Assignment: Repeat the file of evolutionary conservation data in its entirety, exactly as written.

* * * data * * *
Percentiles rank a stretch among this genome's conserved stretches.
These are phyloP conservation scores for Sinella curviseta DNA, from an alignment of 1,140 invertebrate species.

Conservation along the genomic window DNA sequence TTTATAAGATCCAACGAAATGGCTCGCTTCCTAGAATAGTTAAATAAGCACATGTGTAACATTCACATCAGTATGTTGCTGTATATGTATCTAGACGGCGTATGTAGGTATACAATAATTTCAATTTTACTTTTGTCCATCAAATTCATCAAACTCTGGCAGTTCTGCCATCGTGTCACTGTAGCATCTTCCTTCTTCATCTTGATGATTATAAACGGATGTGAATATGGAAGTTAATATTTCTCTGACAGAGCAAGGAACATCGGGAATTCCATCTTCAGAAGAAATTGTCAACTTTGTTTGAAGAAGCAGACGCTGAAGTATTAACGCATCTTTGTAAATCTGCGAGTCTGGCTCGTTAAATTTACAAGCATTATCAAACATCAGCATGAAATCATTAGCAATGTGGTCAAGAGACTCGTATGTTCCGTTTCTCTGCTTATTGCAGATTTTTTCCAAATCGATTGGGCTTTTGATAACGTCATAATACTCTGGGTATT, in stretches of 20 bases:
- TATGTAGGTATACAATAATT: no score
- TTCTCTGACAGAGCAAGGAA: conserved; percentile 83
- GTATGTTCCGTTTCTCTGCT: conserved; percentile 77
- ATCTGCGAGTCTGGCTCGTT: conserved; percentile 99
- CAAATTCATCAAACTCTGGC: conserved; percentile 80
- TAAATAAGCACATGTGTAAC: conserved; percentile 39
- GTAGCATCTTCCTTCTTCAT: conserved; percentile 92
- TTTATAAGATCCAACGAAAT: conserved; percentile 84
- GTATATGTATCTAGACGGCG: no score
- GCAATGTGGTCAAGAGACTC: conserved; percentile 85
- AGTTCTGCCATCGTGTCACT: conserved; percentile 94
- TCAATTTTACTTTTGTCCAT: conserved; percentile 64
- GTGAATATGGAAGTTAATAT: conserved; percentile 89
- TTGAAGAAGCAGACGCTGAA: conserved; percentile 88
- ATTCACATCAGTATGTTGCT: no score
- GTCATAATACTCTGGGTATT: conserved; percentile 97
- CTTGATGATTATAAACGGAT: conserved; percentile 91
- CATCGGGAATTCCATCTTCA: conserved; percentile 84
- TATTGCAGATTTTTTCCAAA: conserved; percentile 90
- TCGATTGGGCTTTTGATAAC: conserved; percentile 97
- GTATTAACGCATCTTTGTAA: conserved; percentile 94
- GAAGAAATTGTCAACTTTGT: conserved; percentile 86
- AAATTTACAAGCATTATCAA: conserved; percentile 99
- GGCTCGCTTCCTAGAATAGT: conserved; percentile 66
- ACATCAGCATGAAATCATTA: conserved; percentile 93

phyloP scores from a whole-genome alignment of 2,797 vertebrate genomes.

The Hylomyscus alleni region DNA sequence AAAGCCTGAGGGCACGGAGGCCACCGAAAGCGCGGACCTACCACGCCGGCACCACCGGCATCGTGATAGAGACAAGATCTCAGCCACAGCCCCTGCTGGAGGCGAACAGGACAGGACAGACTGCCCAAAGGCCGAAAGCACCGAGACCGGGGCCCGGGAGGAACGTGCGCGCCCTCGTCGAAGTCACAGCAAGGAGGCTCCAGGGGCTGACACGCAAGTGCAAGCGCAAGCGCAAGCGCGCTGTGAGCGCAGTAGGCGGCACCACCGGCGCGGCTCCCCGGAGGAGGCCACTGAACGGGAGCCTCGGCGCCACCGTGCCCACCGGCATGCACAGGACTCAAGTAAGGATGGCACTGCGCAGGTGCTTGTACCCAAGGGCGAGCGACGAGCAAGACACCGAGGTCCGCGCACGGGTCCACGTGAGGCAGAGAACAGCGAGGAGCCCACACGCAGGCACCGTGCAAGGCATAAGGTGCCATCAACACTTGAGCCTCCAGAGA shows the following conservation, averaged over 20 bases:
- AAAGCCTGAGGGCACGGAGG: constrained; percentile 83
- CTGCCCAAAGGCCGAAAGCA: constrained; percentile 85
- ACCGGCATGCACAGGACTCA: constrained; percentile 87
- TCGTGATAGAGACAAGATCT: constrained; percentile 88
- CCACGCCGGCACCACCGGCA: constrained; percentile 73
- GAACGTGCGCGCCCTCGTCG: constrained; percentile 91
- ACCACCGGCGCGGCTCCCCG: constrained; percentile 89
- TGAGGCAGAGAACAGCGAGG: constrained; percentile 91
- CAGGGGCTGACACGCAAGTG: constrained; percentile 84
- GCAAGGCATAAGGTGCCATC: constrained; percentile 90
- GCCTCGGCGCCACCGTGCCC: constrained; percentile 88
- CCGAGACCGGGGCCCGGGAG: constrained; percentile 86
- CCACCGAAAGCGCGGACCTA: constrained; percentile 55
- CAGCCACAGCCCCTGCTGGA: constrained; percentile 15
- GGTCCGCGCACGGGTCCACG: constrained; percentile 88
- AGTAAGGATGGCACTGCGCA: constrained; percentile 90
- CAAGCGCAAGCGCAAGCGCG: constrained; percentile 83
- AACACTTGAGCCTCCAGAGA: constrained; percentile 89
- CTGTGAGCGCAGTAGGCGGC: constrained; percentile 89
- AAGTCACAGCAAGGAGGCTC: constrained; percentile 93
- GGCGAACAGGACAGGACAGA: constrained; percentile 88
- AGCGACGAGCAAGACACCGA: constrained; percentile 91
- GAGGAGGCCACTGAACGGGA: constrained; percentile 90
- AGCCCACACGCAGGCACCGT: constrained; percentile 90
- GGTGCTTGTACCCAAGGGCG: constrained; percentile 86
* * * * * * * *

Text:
Percentiles rank a stretch among this genome's conserved stretches.
These are phyloP conservation scores for Sinella curviseta DNA, from an alignment of 1,140 invertebrate species.

Conservation along the genomic window DNA sequence TTTATAAGATCCAACGAAATGGCTCGCTTCCTAGAATAGTTAAATAAGCACATGTGTAACATTCACATCAGTATGTTGCTGTATATGTATCTAGACGGCGTATGTAGGTATACAATAATTTCAATTTTACTTTTGTCCATCAAATTCATCAAACTCTGGCAGTTCTGCCATCGTGTCACTGTAGCATCTTCCTTCTTCATCTTGATGATTATAAACGGATGTGAATATGGAAGTTAATATTTCTCTGACAGAGCAAGGAACATCGGGAATTCCATCTTCAGAAGAAATTGTCAACTTTGTTTGAAGAAGCAGACGCTGAAGTATTAACGCATCTTTGTAAATCTGCGAGTCTGGCTCGTTAAATTTACAAGCATTATCAAACATCAGCATGAAATCATTAGCAATGTGGTCAAGAGACTCGTATGTTCCGTTTCTCTGCTTATTGCAGATTTTTTCCAAATCGATTGGGCTTTTGATAACGTCATAATACTCTGGGTATT, in stretches of 20 bases:
- TATGTAGGTATACAATAATT: no score
- TTCTCTGACAGAGCAAGGAA: conserved; percentile 83
- GTATGTTCCGTTTCTCTGCT: conserved; percentile 77
- ATCTGCGAGTCTGGCTCGTT: conserved; percentile 99
- CAAATTCATCAAACTCTGGC: conserved; percentile 80
- TAAATAAGCACATGTGTAAC: conserved; percentile 39
- GTAGCATCTTCCTTCTTCAT: conserved; percentile 92
- TTTATAAGATCCAACGAAAT: conserved; percentile 84
- GTATATGTATCTAGACGGCG: no score
- GCAATGTGGTCAAGAGACTC: conserved; percentile 85
- AGTTCTGCCATCGTGTCACT: conserved; percentile 94
- TCAATTTTACTTTTGTCCAT: conserved; percentile 64
- GTGAATATGGAAGTTAATAT: conserved; percentile 89
- TTGAAGAAGCAGACGCTGAA: conserved; percentile 88
- ATTCACATCAGTATGTTGCT: no score
- GTCATAATACTCTGGGTATT: conserved; percentile 97
- CTTGATGATTATAAACGGAT: conserved; percentile 91
- CATCGGGAATTCCATCTTCA: conserved; percentile 84
- TATTGCAGATTTTTTCCAAA: conserved; percentile 90
- TCGATTGGGCTTTTGATAAC: conserved; percentile 97
- GTATTAACGCATCTTTGTAA: conserved; percentile 94
- GAAGAAATTGTCAACTTTGT: conserved; percentile 86
- AAATTTACAAGCATTATCAA: conserved; percentile 99
- GGCTCGCTTCCTAGAATAGT: conserved; percentile 66
- ACATCAGCATGAAATCATTA: conserved; percentile 93

phyloP scores from a whole-genome alignment of 2,797 vertebrate genomes.

The Hylomyscus alleni region DNA sequence AAAGCCTGAGGGCACGGAGGCCACCGAAAGCGCGGACCTACCACGCCGGCACCACCGGCATCGTGATAGAGACAAGATCTCAGCCACAGCCCCTGCTGGAGGCGAACAGGACAGGACAGACTGCCCAAAGGCCGAAAGCACCGAGACCGGGGCCCGGGAGGAACGTGCGCGCCCTCGTCGAAGTCACAGCAAGGAGGCTCCAGGGGCTGACACGCAAGTGCAAGCGCAAGCGCAAGCGCGCTGTGAGCGCAGTAGGCGGCACCACCGGCGCGGCTCCCCGGAGGAGGCCACTGAACGGGAGCCTCGGCGCCACCGTGCCCACCGGCATGCACAGGACTCAAGTAAGGATGGCACTGCGCAGGTGCTTGTACCCAAGGGCGAGCGACGAGCAAGACACCGAGGTCCGCGCACGGGTCCACGTGAGGCAGAGAACAGCGAGGAGCCCACACGCAGGCACCGTGCAAGGCATAAGGTGCCATCAACACTTGAGCCTCCAGAGA shows the following conservation, averaged over 20 bases:
- AAAGCCTGAGGGCACGGAGG: constrained; percentile 83
- CTGCCCAAAGGCCGAAAGCA: constrained; percentile 85
- ACCGGCATGCACAGGACTCA: constrained; percentile 87
- TCGTGATAGAGACAAGATCT: constrained; percentile 88
- CCACGCCGGCACCACCGGCA: constrained; percentile 73
- GAACGTGCGCGCCCTCGTCG: constrained; percentile 91
- ACCACCGGCGCGGCTCCCCG: constrained; percentile 89
- TGAGGCAGAGAACAGCGAGG: constrained; percentile 91
- CAGGGGCTGACACGCAAGTG: constrained; percentile 84
- GCAAGGCATAAGGTGCCATC: constrained; percentile 90
- GCCTCGGCGCCACCGTGCCC: constrained; percentile 88
- CCGAGACCGGGGCCCGGGAG: constrained; percentile 86
- CCACCGAAAGCGCGGACCTA: constrained; percentile 55
- CAGCCACAGCCCCTGCTGGA: constrained; percentile 15
- GGTCCGCGCACGGGTCCACG: constrained; percentile 88
- AGTAAGGATGGCACTGCGCA: constrained; percentile 90
- CAAGCGCAAGCGCAAGCGCG: constrained; percentile 83
- AACACTTGAGCCTCCAGAGA: constrained; percentile 89
- CTGTGAGCGCAGTAGGCGGC: constrained; percentile 89
- AAGTCACAGCAAGGAGGCTC: constrained; percentile 93
- GGCGAACAGGACAGGACAGA: constrained; percentile 88
- AGCGACGAGCAAGACACCGA: constrained; percentile 91
- GAGGAGGCCACTGAACGGGA: constrained; percentile 90
- AGCCCACACGCAGGCACCGT: constrained; percentile 90
- GGTGCTTGTACCCAAGGGCG: constrained; percentile 86